Sorry if this spoils it for you, but the vexilologists would beg to differ:
http://www.flaginstitute.org/index.php?location=7.2

"It is often stated that the Union Flag should only be described as the Union Jack when flown in the bows of a warship, but this is a relatively recent idea. From early in its life the Admiralty itself frequently referred to the flag as the Union Jack, whatever its use, and in 1902 an Admiralty Circular announced that Their Lordships had decided that either name could be used officially. Such use was given Parliamentary approval in 1908 when it was stated that "the Union Jack should be regarded as the National flag".
Lukeva - on 07 Jan 2013
In reply to TheDrunkenBakers: I disagree with rioting and violence too. I was referring to you saying;

''Only for those who are hard of thinking''

With reference to a flag being a powerful symbol. It is, to many people and with good reason.
redsonja - on 07 Jan 2013
In reply to Frank4short: i think its the second one. they need to get a hobby. im british, but like you, the union jack holds no symbol for me. i have other things to think about! hope it all calms down soon
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redsonja - on 07 Jan 2013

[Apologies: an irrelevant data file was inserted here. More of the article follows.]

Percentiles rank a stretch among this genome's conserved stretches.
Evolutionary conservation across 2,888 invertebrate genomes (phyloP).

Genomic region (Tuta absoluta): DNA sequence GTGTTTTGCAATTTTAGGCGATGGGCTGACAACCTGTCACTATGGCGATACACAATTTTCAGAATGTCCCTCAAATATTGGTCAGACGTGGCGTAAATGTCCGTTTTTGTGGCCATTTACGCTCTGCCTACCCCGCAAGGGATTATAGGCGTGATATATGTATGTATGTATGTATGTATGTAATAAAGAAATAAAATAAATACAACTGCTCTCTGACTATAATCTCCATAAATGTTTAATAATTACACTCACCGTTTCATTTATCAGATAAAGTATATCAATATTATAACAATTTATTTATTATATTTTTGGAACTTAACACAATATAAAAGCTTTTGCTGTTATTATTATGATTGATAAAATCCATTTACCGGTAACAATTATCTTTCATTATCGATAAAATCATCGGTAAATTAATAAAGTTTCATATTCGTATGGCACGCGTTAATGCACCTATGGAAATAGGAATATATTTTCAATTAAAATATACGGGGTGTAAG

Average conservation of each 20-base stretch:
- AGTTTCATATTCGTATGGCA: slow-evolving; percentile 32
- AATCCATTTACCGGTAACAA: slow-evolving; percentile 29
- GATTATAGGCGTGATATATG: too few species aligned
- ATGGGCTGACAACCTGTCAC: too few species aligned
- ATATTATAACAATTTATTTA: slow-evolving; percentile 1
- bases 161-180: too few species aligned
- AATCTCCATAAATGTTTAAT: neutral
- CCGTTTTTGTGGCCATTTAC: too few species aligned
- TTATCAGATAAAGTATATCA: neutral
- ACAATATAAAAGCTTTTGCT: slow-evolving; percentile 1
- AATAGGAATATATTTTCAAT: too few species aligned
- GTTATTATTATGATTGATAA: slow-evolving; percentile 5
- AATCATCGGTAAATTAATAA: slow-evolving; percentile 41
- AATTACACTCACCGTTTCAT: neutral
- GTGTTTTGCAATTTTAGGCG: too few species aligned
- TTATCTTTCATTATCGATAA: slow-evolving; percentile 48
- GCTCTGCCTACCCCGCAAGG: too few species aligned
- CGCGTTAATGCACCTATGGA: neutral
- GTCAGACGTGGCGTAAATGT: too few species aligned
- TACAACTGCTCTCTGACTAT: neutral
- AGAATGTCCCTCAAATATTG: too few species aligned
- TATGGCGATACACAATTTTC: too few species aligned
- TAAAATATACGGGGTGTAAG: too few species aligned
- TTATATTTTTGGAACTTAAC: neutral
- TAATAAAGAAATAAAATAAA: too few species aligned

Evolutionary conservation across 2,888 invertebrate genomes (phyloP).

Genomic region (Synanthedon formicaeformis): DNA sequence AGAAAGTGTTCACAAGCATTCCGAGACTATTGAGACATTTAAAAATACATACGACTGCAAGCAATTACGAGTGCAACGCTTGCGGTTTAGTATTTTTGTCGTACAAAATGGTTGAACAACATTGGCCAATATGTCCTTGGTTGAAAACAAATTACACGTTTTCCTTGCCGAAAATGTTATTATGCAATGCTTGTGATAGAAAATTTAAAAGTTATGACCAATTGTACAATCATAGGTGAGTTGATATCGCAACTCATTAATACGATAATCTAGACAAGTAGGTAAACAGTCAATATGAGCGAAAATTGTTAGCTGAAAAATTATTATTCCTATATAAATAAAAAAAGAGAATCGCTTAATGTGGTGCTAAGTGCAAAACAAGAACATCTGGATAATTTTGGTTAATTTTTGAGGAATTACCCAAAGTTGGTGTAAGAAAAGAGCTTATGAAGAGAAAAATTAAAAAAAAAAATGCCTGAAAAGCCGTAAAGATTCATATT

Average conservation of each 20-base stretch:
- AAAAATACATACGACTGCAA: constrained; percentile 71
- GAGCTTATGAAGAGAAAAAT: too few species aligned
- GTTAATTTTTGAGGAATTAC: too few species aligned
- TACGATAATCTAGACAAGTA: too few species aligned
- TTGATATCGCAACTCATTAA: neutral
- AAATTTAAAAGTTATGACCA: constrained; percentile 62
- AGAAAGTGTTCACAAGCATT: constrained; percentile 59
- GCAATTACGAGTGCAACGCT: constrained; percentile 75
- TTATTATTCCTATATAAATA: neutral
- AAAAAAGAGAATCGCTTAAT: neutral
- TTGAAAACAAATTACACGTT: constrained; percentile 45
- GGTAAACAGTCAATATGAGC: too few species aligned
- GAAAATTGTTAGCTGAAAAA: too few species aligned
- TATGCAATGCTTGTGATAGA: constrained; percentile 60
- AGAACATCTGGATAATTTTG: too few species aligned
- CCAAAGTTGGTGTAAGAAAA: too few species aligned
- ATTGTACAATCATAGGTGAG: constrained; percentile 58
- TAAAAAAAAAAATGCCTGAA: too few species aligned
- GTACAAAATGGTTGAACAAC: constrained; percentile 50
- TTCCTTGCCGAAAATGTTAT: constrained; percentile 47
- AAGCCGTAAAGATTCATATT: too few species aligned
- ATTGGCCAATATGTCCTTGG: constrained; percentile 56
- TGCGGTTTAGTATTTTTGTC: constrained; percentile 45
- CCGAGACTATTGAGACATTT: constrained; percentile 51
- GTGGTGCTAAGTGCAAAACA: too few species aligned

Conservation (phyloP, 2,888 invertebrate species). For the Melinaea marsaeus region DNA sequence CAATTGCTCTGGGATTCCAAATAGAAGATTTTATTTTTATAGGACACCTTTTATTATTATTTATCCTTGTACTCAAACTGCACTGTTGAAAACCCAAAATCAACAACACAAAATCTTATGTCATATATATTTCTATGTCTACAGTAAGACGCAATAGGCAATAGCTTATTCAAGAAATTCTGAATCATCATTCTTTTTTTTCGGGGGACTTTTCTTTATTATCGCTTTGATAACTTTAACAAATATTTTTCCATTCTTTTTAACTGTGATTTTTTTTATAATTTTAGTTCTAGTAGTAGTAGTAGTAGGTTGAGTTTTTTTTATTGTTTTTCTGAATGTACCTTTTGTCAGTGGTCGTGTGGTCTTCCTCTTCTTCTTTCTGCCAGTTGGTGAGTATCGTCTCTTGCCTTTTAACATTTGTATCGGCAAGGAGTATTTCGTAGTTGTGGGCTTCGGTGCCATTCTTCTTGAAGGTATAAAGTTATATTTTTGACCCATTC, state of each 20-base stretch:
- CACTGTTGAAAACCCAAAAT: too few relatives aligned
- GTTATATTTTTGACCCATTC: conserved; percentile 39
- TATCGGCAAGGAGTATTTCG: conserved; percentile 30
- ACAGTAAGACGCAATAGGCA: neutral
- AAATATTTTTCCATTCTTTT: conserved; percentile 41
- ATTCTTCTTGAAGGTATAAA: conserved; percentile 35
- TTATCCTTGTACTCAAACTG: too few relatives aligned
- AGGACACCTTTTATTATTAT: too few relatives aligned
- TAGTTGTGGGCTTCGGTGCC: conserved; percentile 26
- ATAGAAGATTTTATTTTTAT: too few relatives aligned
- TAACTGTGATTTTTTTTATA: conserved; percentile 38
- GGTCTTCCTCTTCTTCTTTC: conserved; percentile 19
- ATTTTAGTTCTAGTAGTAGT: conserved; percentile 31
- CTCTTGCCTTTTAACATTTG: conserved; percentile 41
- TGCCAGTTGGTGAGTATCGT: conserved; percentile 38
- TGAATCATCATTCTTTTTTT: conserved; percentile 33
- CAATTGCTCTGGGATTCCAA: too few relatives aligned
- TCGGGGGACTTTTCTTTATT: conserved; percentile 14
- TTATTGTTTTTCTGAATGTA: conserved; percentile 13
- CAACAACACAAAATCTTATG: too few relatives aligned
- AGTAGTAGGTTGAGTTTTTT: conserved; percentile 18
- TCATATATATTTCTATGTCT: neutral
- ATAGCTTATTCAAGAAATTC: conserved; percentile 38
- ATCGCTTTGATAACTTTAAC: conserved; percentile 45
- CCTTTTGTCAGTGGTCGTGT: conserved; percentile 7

In reply to tprebs: its really interesting to read this. just shows how the media distorts things
lynx3555 - on 07 Jan 2013
In reply to Frank4short: Sadly it has little to do with the flag really. Surprisingly, Norther Ireland isn't actually represented on the Union Jack. It's simply about northern Ireland remaining attached to the UK.....the Rangers supporters up here in Scotland are displaying loyalty to the Union Jack and oppose Scottish independence with a passion!!!
The Union Jack was the idea of a Scottish king.....king rules Britain and Scotland, England and Wales join in the union of crowns....no mention of Ireland
Northern Ireland should maybe rule it's self as a separate independent country....
Little Brew - on 07 Jan 2013
In reply to lynx3555:
> (In reply to Frank4short) Sadly it has little to do with the flag really. Surprisingly, Norther Ireland isn't actually represented on the Union Jack.

so please tell me what the RED cross represents??? the red plus is the UK, the Blue is Scotland and the Red cross is ireland

i refere you to http://www.google.co.uk/imgres?imgurl=http://www.wardsbookofdays.com/index_files/UJ2.JPG&imgrefu...

Lukeva - on 07 Jan 2013
In reply to lynx3555: Northman Ireland has its own flag, it's that of Ulster.
Lukeva - on 07 Jan 2013
In reply to Little Brew: Exactly
Lukeva - on 07 Jan 2013
In reply to Frank4short: The Union flag is hugely symbolic to millions of people across the planet, sadly most of it is antagonism
lynx3555 - on 07 Jan 2013